Findings revealed more than 5,000 excess deaths from CDI and 35.6% excess risk compared to the expected number of disease deaths calculated using data from the National Vital Statistics System.
Deaths from Clostridioides difficile infection (CDI) increased during the COVID-19 pandemic, according to findings from a study evaluating excess gastrointestinal, liver, and pancreatic disease deaths in the US.
Results showed more than 5,000 excess deaths from CDI, equating to 35.6% excess risk compared to the expected number of deaths during the study time frame.1
“Previous evidence has indicated patients with digestive-related abnormalities were vulnerable to the pandemic, not only because of their higher mortality risk of COVID-19, but their unmet healthcare needs due to the overwhelmed healthcare services,” wrote investigators.1 “However, few studies have quantified the impact of the pandemic on individuals with digestive diseases. There is also limited research examining the excess deaths associated with digestive diseases during the pandemic.”
The US Centers for Disease Control and Prevention estimates Clostridioides difficile causes almost 500,000 infections in the US each year, with severe cases requiring hospitalization.2 People who are immunocompromised, or whose immune system is weakened by medication, are more susceptible to serious illness from COVID-19, which may include those affected by gastrointestinal, liver, and pancreatic diseases.3 Beyond infection, the COVID-19 pandemic also stressed hospital systems and negatively affected health care and public health infrastructures, potentially limiting access to treatment for other illnesses.4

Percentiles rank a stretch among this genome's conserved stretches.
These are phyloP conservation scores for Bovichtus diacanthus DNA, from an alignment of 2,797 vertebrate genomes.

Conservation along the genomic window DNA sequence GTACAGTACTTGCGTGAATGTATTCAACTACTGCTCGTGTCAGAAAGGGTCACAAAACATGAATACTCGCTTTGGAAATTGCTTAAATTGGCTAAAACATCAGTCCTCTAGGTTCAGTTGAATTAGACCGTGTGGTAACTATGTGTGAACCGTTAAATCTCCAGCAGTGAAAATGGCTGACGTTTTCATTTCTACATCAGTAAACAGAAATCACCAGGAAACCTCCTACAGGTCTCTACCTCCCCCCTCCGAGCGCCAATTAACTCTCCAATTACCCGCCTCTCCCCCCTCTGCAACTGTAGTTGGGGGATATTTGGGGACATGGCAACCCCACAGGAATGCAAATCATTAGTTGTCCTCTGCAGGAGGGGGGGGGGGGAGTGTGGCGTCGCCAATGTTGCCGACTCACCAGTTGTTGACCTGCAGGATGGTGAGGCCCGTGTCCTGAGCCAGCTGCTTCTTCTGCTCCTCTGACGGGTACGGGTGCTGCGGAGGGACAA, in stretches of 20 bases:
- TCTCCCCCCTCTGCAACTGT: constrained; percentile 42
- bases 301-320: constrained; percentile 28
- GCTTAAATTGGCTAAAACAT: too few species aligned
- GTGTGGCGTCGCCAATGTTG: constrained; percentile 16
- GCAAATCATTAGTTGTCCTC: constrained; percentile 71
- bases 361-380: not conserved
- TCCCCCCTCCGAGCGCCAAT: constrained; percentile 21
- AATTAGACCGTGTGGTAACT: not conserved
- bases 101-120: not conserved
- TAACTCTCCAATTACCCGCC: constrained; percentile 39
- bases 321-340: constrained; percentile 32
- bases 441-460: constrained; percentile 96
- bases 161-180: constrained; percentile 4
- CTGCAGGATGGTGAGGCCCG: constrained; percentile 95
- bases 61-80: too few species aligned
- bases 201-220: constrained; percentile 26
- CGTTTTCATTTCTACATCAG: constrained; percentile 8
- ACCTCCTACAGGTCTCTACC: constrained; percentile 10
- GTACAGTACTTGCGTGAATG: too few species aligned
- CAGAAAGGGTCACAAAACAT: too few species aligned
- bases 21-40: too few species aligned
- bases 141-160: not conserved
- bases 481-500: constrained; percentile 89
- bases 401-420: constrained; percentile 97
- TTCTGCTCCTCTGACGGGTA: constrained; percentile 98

Jinjun Ran, PhD, associate professor at Shanghai Jiao Tong University School of Medicine in China, and a team of investigators sought to examine excess deaths related to gastrointestinal, liver, and pancreatic diseases during the COVID-19 pandemic by retrieving weekly provisional death counts from the National Vital Statistics System between January 2018 and February 2020, which provided investigators with information related to demographic information as well as cause of death. Using a quasi-Poisson regression model, investigators planned to estimate the expected deaths from March 2020 to September 2022.1
Investigators selected the dominant causes of death relevant to the digestive system, including gastrointestinal hemorrhage, ulcers, paralytic ileus and intestinal obstruction, vascular disorders of the intestine, Clostridium difficile colitis, esophageal cancer, gastric cancer, colorectal cancer, alcoholic liver disease, fibrosis/cirrhosis, chronic hepatitis C, hepatic failure, liver and intrahepatic bile duct cancer, acute pancreatitis, and pancreatic cancer. Excess death counts were calculated by subtracting expected death counts from observed death counts, excess mortality by excess death counts divided by population size, and excess risk by excess death counts divided by expected death counts.1